The Energy Mix team scans about 1,200 incoming headlines each week to build our story lineup. Here’s a rundown of some of the stories that were fit to print but didn’t fit the page.
Surging electricity demand brought new urgency for Canada to upgrade its grid, and North America’s green building “heroes” were scaling up. Toronto-based Brookfield Renewable nearly doubled its renewables portfolio from 62 to 110 gigawatts. International Energy Agency Executive Director Fatih Birol wanted Canada to step up production of critical minerals, GM invested in a massive new lithium mine in the U.S., and a town in Prince Edward County, Ontario, turned down a new battery storage installation.
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Europe’s biggest bank, HSBC, stepped back from metallurgical coal projects, and a study looked at coal’s stranded asset risk in a 1.5°C future. North Carolina coal plants were more expensive than new solar farms, a U.S. study found solar and wind are cheaper than coal across the country, and the Biden administration put up US$1.7 billion for new electric buses. Maine’s utility regulator approved the biggest wind farm in the eastern U.S., a Maine coalition worked to keep organized labour in the picture with offshore wind, and the Parkland Institute laid out a just transition plan to ensure no worker is left behind as Alberta diversifies out of fossil fuels. Solar panels were good for grazing sheep.
A dark money group was sharpening the Republican attack on supposedly “woke” finance strategies on Wall Street. Florida Republicans didn’t want oil drilling off the coast of their state, but their House caucus started its attack on the Biden climate agenda. Canadian academic-provocateur Jordan Peterson was called out for his “zombie climate contrarianism”, and climate change got a funny, new streaming show with actor Kal Penn.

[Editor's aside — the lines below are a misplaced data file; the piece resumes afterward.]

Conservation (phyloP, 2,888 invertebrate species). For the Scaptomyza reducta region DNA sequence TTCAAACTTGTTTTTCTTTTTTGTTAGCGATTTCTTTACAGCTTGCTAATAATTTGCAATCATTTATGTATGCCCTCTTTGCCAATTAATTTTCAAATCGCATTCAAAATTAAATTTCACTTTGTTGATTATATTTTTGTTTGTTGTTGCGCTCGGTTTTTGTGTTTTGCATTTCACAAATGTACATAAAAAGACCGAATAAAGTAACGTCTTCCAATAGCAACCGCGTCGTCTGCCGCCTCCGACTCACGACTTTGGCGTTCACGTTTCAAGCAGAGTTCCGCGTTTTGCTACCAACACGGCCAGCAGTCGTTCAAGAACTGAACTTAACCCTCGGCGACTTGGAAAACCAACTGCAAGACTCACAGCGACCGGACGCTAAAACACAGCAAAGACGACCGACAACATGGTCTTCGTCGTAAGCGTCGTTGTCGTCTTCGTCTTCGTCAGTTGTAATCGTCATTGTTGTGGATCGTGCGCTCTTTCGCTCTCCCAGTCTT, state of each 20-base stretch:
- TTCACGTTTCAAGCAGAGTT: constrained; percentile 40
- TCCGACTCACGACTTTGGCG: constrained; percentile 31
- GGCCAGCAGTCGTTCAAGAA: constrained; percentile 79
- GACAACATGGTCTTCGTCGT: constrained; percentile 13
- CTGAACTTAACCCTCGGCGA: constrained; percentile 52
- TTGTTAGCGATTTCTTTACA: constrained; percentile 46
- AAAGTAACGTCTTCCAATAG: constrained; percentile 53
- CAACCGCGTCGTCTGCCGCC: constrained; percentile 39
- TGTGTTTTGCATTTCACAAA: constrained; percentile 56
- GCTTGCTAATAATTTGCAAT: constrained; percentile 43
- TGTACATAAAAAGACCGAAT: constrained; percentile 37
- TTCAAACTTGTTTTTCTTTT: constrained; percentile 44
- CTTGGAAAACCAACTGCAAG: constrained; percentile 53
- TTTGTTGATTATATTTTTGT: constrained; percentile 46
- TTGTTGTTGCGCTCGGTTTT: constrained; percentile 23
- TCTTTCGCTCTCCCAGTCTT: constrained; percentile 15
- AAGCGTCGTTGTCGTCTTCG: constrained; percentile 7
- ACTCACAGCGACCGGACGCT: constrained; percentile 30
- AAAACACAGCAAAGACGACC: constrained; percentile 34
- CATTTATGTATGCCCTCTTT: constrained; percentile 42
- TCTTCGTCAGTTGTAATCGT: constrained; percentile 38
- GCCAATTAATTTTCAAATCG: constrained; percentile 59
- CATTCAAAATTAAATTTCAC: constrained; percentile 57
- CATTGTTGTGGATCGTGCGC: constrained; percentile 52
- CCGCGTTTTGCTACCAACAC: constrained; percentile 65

Changes to Alberta’s its oil sands cleanup fund had a First Nation concerned about whether industry would be held accountable. Colossal fossil Shell was sued for years of oil spills in the Niger Delta and faced possible court action over emissions violations at a Pennsylvania petrochemical plant, and a Colorado case involving Calgary’s Suncor Energy was a possible watershed moment for municipal climate lawsuits. Shell CEO Wael Sawan said the world is “desperately in need” of natural gas.
A new legal strategy looked at compensating Alaska Native communities as climate refugees. State politicians including Democratic Rep. Mary Peltola, the first Alaska Native elected to Congress, pushed the Biden administration to approve the massive Willow oil project, described by its opponents as an $8-billion carbon bomb. An energy transition specialist said it’s too soon to celebrate on methane reductions.
U.S. climate envoy John Kerry said it’s terrific that a fossil CEO will chair this year’s UN climate conference in the United Arab Emirates, and two U.S. climate hawks retorted that it’s terrifying. China state media said the country is leading global investment in the energy transition while the world’s biggest bank, the Industrial and Commercial Bank of China, stood accused of massively increasing its financing of dirty energy. India planned a $4.3-billion clean energy investment and proposed 4,000 megawatt-hours of battery projects. Four West African countries received $311 million in World Bank funding for renewable energy projects, Nigeria’s biggest solar project went online, and South Africa declared a state of disaster over power outages. A green methanol investment was paying off in Iceland. Australia opened the world’s first solar methanol plant and received funding for two gigawatt-scale green hydrogen projects, and climate hawks mourned Australian climate scientist Will Steffen, as a passionate communicator and one of the world’s greatest Earth system experts. Steffen who died in Canberra at age 75.
Winter brought -34°C cold to Afghanistan, killing 160 people and more than 70,000 livestock in two weeks. Record heat deaths in Texas last year disproportionately affected migrants, London had the highest heat-related death toll among European cities, 13 died in a “swarm” of Chilean wildfires, increased wildfire activity was expected to challenge regulators’ ability to control dangerous PM2.5 particulate matter over the eastern U.S., and a cholera epidemic in Malawi underscored the health impacts of climate change. Sea levels looked to be rising faster than expected, more frequent river floods endangered European road networks, and flooding in Auckland, New Zealand, pointed to the importance of “sponge cities”.